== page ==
By this point in 2020, we were supposed to have several box office juggernauts rocking movie theaters worldwide. First there would have been Disney’s latest live-action re-imagining, Mulan. Then there would have been Daniel Craig’s final 007 film, No Time to Die. And rounding everything out, we would have gotten Marvel’s first superhero venture of the year, Black Widow, followed by the tenth installment of the Fast & Furious Franchise, F9.
Of course…none of that happened. The coronavirus pandemic has wiped out movie theaters for an indefinite period of time, leaving us only to speculate on how well each of these movies would have performed at the box office.
But the biggest question that remains: would any of those movies have become the 47th movie to ever achieve $1 billion at the worldwide box office?
In a record year, an astonishing number of nine films managed to crack seven figures in 2019: Aladdin, Toy Story 4, Star Wars: The Rise of Skywalker, Joker, Captain Marvel, Spider-Man: Far From Home, Frozen II, The Lion King, and—the now-highest-grossing film of all time—Avengers: Endgame. Those last three movies rank in the all-time top ten,—an incredible achievement that makes you wonder if 2020 could have ever possibly matched up.
And while all of those 2020 movies I listed before would have unquestionably rocked the international box office, it’s reasonable to wonder if any of them would have eclipsed the $1 billion barrier. And now that the coronavirus has changed the way movie theaters will operate for the foreseeable future, we have to seriously question whether we’ll see a billion-dollar movie for the next several years.
So what movie has the best chance of pulling it off? First, let’s evaluate those five blockbusters that would have kicked off the new decade.
First would have came Mulan—which, in all honesty, might have had the best chance of the litter. Both Aladdin and The Lion King managed to pull off the feat last year. Beauty and the Beast eclipsed $1 billion as well, and The Jungle Book came within a few million dollars. If Mulan’s opening weekend was anywhere within the range of Beauty and the Beast’s—which saw a three-day total of $174.8 million in 2017—then its domestic earnings would have easily topped $300 million (which means the movie would have a decent shot at joining the $100 Million Losers Club).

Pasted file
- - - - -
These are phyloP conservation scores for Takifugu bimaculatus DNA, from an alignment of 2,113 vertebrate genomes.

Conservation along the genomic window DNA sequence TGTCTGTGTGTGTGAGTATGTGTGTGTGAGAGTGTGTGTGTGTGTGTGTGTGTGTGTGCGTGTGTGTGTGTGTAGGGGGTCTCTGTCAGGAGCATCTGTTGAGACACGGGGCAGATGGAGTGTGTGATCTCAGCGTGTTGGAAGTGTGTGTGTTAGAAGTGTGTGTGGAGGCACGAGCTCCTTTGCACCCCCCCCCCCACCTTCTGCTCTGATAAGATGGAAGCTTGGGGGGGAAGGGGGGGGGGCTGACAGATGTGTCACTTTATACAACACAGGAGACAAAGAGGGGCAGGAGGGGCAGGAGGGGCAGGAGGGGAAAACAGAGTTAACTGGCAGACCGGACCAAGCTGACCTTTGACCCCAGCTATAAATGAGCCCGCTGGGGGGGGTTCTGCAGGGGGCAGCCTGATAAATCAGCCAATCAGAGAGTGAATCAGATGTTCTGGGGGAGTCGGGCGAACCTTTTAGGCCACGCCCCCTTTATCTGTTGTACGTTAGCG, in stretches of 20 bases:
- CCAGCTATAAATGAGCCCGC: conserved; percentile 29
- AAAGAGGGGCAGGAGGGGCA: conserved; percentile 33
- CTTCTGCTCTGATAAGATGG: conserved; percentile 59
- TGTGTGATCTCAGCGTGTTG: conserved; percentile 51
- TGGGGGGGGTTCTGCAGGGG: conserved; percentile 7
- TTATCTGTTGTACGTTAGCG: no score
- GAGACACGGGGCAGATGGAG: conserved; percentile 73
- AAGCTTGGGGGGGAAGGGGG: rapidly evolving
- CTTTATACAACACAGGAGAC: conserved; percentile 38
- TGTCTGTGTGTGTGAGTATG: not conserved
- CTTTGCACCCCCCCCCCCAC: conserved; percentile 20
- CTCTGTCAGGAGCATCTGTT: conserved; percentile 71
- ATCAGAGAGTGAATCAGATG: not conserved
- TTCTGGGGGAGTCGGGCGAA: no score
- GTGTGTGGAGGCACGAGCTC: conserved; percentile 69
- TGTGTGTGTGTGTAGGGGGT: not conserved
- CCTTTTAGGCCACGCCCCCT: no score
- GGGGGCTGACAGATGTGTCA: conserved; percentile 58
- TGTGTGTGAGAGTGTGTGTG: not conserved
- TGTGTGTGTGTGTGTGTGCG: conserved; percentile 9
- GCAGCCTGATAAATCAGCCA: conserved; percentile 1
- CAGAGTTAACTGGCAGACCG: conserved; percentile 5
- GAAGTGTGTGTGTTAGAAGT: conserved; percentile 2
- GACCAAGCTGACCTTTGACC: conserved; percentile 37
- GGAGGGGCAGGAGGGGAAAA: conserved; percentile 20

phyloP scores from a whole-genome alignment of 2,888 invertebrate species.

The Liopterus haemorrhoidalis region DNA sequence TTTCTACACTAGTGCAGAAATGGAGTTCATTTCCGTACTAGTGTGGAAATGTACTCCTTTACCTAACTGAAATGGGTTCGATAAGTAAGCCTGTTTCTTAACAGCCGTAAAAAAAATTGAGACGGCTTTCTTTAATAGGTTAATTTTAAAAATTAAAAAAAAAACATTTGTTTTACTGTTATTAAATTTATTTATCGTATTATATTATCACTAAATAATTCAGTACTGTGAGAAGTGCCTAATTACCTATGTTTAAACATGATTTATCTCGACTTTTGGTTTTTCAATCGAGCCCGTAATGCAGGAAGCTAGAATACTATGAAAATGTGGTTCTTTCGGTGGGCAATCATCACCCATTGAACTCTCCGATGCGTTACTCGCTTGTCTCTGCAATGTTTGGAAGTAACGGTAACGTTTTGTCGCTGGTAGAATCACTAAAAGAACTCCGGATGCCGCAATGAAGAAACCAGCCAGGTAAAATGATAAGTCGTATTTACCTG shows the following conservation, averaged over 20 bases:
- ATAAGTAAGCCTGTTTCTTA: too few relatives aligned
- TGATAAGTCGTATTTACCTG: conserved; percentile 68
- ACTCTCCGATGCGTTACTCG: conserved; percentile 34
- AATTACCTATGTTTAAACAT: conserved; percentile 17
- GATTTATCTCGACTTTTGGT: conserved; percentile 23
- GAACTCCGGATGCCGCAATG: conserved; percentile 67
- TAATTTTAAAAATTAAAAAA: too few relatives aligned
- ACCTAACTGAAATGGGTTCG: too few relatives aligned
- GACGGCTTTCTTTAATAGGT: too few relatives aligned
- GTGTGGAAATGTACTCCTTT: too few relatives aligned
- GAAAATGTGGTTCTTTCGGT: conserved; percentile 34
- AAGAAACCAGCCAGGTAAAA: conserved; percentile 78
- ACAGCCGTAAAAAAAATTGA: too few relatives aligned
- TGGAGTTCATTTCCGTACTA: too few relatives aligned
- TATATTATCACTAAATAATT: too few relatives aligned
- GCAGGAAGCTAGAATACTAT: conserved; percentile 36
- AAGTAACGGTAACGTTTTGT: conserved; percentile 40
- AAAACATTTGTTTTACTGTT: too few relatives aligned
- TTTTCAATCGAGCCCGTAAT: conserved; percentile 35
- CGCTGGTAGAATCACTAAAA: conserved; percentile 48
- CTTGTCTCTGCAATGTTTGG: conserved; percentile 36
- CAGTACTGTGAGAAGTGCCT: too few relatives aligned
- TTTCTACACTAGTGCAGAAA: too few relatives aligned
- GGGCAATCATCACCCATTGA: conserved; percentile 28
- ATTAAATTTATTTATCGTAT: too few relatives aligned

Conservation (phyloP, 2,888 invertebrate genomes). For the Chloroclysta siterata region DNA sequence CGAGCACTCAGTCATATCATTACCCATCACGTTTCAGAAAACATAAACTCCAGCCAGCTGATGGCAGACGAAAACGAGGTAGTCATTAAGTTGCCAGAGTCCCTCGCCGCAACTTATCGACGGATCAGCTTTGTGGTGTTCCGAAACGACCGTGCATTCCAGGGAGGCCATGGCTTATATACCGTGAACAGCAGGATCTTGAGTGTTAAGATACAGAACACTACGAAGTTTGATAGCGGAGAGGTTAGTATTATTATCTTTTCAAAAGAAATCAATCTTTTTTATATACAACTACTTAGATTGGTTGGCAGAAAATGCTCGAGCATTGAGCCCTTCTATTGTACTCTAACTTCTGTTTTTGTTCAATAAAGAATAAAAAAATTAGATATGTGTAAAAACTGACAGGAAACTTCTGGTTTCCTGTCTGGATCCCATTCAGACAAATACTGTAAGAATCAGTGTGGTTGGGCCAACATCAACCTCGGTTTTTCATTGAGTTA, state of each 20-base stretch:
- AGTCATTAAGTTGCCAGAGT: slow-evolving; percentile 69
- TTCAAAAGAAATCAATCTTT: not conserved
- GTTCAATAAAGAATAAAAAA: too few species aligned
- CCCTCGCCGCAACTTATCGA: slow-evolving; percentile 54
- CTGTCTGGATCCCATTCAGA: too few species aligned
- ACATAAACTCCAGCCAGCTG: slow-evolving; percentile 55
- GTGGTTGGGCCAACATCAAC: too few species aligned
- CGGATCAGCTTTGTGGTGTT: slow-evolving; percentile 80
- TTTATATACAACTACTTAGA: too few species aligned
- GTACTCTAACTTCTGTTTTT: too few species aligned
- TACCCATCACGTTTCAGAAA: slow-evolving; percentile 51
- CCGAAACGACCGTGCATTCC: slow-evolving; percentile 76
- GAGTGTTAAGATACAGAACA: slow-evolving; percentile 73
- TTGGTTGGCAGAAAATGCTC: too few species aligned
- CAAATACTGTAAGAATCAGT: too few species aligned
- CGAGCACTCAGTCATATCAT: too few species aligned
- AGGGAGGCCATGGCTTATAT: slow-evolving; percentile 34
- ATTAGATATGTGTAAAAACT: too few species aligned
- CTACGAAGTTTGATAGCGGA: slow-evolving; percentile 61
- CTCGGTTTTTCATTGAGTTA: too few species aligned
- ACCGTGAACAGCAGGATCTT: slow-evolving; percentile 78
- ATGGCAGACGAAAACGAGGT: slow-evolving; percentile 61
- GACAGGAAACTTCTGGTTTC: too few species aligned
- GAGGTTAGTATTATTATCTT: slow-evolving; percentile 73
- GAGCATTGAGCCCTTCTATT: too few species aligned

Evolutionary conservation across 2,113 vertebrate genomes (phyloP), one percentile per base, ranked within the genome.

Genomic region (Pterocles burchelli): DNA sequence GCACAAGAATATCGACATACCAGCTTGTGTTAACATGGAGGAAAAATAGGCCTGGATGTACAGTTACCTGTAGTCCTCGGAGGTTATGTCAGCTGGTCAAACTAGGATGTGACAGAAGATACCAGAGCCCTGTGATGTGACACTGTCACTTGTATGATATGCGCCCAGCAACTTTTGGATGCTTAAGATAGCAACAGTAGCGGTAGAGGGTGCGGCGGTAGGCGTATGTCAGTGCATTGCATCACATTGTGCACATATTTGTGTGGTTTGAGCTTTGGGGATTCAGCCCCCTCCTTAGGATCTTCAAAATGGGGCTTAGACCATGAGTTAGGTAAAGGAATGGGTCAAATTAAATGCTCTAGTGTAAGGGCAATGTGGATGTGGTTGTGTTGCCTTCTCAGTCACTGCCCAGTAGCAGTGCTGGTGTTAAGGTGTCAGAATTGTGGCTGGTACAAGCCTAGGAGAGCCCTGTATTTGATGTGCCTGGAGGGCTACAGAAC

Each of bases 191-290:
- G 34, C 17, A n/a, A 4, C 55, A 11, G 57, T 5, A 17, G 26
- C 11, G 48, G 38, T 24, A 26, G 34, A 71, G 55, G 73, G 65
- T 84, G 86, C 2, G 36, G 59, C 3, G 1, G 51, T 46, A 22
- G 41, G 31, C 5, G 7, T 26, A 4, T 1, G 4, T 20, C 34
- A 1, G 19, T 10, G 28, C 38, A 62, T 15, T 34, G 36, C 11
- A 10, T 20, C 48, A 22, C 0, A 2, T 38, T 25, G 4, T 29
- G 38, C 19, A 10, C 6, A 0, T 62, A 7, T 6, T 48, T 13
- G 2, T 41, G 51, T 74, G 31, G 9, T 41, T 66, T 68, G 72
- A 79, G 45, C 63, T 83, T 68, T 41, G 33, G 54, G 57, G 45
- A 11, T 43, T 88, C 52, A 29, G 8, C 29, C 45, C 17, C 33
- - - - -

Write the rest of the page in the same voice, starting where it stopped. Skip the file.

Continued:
Past that, it’s Mulan would have without a doubt performed beautifully in overseas markets. The Jungle Book made $602.5 million outside the U.S.; Aladdin amassed $695.1 million; Beauty and the Beast managed $759.5 million; and The Lion King achieved a striking $1.113 billion in international theaters. We likely would have seem a similar result for Mulan.
If Mulan didn’t pull it off, though? I’m not convinced either Black Widow or No Time to Die would have been next in line. While the last three Marvel movies made over $1 billion, that’s largely thanks to the 2018-2019 Avengers movies that all of those projects were building towards. Meanwhile, several other recent standalone Marvel films—including Ant-Man and the Wasp, Thor: Ragnarok, Spider-Man: Homecoming and Guardians of the Galaxy 2, Doctor Strange—failed to even crack $900 million.
And despite being Daniel Craig’s final hurrah as James Bond, I can’t imagine No Time to Die would have enough hype to hit $1 billion. To this day, Skyfall is the only 007 movie to ever push past the $1 billion marker. Spectre churned out an impressive $879.6 million, and both Casino Royale and Quantum of Solace managed to near $600 million—but we’re talking $1 billion here. I’m just not sure Craig’s departure is enough to push the franchise into the seven-figure realm.
Finally, we come to the movie that likely would have pulled off $1 billion no problem: F9. While that might seem strange to assume, the Fast & Furious franchise has truly become one of the most premiere and most underrated (and most profitable) franchises in Hollywood.
While the franchise’s latest installment, Hobbs & Shaw, didn’t perform quite as well at the box office, it wasn’t necessarily expected to since it was a spin-off. Before that, the Fast & Furious franchise had seemingly made the $1-billion-and-above zone its permanent territory, with Fate of the Furious achieving $1.239 billion at the worldwide box office and Furious 7 amassing $1.519 billion (which is currently the ninth-highest result ever, by the way). The Fast & Furious movies have begun to dip a bit in domestic theaters, but their overseas totals alone have remained monstrous. And that would have easily continued with F9.
So what if the coronavirus pandemic prevents all of those movies from making $1 billion? We’ll have to look further down the road for the next billion-dollar juggernaut.
Fortunately, all of top contenders don’t stray too far from this list. Which means the next billion-dollar movie will be something from Marvel, something from Fast & Furious, or something from Disney’s vault. That narrows down our options and gives us a better idea of when the box office will be back to a state of normalcy.
At the very least, we know Avatar 2 will pull it off—whenever we actually see James Cameron’s sequel, that is.
Source: Forbes Business